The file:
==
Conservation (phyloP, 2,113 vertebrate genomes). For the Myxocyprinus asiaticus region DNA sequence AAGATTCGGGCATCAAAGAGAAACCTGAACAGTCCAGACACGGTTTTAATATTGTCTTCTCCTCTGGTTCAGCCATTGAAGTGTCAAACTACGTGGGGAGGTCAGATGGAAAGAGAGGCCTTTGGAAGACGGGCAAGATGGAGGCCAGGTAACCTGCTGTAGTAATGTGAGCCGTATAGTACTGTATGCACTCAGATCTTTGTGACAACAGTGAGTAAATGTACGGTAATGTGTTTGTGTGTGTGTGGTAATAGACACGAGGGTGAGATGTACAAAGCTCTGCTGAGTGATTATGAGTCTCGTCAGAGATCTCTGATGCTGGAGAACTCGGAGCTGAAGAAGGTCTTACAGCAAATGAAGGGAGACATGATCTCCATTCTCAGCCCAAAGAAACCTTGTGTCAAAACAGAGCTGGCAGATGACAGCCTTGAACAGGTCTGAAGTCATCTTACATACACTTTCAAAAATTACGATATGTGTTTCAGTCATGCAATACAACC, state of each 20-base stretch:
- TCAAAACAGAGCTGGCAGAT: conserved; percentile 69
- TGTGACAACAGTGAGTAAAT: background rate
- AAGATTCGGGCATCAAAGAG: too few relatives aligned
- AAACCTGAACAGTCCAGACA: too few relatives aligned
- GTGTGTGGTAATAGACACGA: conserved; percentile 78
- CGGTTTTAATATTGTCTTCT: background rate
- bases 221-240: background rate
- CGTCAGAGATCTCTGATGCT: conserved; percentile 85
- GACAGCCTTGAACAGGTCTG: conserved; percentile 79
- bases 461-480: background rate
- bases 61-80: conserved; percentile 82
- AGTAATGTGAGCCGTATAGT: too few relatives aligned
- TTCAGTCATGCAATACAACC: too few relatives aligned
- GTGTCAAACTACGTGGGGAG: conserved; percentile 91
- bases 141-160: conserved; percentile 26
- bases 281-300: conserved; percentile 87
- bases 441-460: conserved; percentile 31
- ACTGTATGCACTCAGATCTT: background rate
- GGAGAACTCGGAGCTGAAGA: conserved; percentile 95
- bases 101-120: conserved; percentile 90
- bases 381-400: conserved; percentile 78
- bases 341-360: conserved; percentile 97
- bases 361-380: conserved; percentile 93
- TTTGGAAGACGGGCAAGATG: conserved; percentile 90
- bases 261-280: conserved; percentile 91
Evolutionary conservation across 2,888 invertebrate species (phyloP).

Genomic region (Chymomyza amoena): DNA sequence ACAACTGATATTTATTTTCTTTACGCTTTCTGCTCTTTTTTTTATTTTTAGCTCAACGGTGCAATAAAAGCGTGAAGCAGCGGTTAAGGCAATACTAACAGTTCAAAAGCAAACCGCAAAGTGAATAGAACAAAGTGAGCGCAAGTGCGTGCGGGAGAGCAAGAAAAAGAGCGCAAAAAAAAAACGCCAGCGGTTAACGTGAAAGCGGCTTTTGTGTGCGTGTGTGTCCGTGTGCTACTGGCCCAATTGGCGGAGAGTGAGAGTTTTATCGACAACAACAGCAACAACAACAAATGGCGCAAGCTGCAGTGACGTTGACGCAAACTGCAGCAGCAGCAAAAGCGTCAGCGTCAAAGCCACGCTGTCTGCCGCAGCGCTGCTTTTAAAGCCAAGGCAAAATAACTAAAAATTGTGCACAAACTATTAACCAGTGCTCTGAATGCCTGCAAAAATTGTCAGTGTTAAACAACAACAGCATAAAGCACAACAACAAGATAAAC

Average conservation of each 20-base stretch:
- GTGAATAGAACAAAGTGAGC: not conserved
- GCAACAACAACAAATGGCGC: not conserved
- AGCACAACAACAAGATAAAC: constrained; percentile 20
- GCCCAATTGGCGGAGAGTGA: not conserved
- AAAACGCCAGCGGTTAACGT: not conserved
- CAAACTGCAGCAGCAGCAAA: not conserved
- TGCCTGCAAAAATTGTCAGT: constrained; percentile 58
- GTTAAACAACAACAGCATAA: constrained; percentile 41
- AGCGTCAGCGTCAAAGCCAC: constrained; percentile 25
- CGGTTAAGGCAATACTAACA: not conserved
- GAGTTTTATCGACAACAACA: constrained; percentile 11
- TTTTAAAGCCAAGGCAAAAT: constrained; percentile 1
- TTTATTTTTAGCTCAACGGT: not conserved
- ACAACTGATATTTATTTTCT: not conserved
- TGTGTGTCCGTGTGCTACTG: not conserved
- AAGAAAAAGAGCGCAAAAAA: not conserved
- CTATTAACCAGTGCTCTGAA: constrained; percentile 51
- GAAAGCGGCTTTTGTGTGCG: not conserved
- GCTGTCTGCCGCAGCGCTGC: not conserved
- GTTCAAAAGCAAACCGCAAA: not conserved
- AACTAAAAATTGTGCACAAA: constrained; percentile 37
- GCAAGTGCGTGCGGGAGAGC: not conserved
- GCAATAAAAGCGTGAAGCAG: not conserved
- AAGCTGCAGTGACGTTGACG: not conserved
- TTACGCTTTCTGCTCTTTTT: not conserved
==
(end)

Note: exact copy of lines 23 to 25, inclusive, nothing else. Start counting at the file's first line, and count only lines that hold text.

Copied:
- bases 341-360: conserved; percentile 97
- bases 361-380: conserved; percentile 93
- TTTGGAAGACGGGCAAGATG: conserved; percentile 90